23 July 2020
A Closer Look at COVID-19’s Impact on Criminal Justice
In our kick-off episode of 360 Justice, host Eli Gage is joined by colleagues Joe Lee and Bob Glass as they discuss the overarching factors that lead to today’s maintenance crisis, the resulting adaptations in facility design, and how facilities can apply these changes in the wake of COVID-19.
The Past Leading to the Present
Aging and insufficient infrastructure is arguably the biggest issue surrounding correctional facilities today. The United States currently has around 950 state prisons, with over half built between 1980 and 2000. When states lost revenue during the 2008 recession, correctional facility maintenance was severely affected. Applying CGL’s Correctional Facility Index to these facilities shows that most of these prisons are dangerously overdue for renovation, if not a complete teardown and rebuilding.
Even the facilities that satisfy this maintenance index are due for an overhaul. Jails and prisons constructed between the early 1980s to the early 1990s were built with a strict inmate profile in mind. Inmates outside this profile, such as the geriatric or female population, were not considered. These older, cookie-cutter facilities have been found to be unadaptable to current standards.
A New Standard for Justice
For a facility to be successful, it must be adaptable. For an example of a facility built with the framework of design meeting maintenance, modern facilities are being created with outside access to mechanical rooms. Due to the COVID-19 pandemic, these facilities are faring much better than older facilities where maintenance staff is having to forego social distancing measures in order to access mechanical rooms.
Another aspect that should be brought into consideration is the movement of the staff and inmates. There has always been a sensitivity towards mob-like behavior, but the facilities that are designed to actively encourage the cessation of large groups manage modern services such as food delivery better than their older counterparts.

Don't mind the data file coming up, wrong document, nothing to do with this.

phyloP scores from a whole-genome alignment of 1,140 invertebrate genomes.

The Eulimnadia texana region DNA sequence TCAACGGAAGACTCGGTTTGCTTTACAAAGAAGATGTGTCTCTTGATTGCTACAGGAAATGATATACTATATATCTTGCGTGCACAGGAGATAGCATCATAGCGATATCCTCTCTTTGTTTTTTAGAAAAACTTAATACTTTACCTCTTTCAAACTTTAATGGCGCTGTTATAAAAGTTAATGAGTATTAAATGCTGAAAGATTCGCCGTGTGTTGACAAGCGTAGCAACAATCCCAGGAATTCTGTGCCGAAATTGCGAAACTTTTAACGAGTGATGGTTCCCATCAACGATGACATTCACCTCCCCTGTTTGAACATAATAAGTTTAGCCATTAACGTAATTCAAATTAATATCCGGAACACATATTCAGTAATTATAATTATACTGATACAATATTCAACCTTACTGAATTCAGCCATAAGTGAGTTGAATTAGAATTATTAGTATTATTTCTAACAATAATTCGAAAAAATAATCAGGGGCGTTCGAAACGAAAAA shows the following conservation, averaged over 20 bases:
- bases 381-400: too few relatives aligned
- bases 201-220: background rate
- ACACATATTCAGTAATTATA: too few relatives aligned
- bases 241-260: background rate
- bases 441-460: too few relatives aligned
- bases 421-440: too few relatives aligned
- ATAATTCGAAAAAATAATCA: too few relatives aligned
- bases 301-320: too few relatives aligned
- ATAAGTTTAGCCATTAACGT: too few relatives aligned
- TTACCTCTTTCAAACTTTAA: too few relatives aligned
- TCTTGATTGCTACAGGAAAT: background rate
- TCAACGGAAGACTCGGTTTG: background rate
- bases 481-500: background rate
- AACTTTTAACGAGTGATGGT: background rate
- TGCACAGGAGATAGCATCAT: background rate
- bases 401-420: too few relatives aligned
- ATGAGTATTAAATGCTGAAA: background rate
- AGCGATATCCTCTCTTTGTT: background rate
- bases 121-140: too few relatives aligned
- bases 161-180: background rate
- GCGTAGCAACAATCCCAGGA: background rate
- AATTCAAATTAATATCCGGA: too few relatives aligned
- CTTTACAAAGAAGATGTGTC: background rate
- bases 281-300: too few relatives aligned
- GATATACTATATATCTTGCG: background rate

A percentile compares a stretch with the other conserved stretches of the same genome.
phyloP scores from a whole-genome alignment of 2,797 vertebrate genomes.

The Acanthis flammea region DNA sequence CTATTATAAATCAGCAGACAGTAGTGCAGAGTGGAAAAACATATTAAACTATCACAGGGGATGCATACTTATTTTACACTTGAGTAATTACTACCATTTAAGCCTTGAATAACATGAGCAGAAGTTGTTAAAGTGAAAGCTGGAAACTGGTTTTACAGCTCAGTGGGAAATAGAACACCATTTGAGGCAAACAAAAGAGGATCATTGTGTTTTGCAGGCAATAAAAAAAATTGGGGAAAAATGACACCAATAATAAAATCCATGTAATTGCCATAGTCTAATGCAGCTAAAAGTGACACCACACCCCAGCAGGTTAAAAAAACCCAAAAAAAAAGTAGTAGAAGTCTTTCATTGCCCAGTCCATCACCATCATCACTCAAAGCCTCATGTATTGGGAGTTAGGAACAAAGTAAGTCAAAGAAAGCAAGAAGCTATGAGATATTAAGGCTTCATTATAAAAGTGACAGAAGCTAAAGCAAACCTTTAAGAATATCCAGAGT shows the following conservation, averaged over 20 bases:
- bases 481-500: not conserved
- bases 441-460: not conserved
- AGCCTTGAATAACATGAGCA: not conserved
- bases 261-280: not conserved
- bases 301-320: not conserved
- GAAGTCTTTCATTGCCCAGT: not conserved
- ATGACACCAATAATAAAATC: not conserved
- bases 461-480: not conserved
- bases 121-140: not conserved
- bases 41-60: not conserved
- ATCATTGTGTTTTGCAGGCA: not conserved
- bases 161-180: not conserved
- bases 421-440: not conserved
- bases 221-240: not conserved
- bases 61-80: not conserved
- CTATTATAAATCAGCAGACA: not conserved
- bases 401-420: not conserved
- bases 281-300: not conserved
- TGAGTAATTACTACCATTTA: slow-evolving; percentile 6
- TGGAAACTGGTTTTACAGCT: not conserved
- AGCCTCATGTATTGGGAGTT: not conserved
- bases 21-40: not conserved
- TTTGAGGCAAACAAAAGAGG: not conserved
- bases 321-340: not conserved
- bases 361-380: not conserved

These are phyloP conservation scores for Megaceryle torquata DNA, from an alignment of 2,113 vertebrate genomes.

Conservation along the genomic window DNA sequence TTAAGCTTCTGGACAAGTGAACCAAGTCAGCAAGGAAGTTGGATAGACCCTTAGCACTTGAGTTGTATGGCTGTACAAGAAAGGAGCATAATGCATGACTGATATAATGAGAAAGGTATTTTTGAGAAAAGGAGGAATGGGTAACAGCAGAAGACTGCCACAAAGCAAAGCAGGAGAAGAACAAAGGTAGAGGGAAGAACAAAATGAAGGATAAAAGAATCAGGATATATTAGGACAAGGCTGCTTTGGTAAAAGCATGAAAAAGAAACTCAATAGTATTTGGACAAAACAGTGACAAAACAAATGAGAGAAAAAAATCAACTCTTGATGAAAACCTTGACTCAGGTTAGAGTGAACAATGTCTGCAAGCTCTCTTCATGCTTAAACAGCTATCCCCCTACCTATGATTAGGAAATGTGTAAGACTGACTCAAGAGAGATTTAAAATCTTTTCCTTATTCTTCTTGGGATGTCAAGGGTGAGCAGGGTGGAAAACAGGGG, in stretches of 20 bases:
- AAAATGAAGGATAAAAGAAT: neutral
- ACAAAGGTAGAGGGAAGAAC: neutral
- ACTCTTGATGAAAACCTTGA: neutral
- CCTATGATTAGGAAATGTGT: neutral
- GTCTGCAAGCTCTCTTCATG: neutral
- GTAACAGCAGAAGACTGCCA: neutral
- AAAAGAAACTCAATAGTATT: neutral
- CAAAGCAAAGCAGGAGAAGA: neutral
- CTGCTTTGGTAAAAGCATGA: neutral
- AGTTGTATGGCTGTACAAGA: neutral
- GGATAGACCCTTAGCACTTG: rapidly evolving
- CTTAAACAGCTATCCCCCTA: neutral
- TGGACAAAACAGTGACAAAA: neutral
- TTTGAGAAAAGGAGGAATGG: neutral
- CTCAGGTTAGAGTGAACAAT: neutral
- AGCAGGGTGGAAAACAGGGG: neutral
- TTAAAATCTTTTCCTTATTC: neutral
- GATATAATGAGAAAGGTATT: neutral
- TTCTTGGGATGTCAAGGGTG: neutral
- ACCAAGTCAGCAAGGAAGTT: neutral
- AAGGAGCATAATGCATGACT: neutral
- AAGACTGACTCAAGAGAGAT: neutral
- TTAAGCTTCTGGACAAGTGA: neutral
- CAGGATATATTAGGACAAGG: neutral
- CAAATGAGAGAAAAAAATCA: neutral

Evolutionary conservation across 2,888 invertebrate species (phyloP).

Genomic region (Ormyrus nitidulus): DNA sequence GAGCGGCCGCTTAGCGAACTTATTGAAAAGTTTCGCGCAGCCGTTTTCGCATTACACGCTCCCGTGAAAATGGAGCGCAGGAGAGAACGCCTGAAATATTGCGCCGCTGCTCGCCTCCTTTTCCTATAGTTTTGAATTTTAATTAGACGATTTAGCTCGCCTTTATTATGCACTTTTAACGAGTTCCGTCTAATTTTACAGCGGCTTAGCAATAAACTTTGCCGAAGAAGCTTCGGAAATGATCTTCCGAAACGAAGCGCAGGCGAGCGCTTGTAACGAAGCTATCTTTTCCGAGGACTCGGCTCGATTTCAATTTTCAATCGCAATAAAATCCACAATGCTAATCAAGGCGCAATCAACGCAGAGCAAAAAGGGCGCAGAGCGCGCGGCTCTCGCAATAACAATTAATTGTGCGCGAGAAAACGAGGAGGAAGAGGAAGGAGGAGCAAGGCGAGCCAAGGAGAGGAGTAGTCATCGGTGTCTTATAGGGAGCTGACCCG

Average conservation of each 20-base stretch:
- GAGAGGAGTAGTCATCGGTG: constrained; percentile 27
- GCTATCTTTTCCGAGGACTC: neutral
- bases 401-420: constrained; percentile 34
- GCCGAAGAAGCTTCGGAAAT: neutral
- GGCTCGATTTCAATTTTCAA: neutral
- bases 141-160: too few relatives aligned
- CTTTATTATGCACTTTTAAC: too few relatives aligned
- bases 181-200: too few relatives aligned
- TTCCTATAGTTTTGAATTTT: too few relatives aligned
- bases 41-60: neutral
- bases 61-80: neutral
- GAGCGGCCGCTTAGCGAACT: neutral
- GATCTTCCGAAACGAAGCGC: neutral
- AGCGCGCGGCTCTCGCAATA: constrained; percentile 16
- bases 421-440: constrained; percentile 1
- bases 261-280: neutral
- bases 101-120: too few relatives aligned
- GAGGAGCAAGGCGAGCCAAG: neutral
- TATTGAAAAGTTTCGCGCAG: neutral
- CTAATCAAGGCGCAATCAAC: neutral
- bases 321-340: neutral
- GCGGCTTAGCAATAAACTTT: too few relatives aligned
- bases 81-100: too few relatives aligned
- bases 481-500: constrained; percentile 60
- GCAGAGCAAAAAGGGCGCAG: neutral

Moving Forward During COVID-19
In the wake of COVID-19, many facilities are experiencing sickness spreading like wildfire. Future facilities should consider how design can mitigate waves of contagious diseases, such as different housing areas based on health status or glass partitions to help segregate people in open waiting areas. Many facilities already use negative pressure rooms in contained spaces, such as waiting rooms or intake rooms. Small changes, like ultraviolet disinfection and easier access to sinks and handwashing stations, have an enormous impact on keeping illness at bay while also complying with county and state procurement laws.
360 Justice Podcast
Older facilities that suffer from deferred maintenance may have a harder time meeting acceptable standards than others, so firms must work proactively now in order to avoid this crisis again in the future. To learn more about how criminal justice facilities are evolving to meet modern design standards and circumvent these challenges, listen to our 360 Justice kick-off episode with special guests Joe Lee and Bob Glass.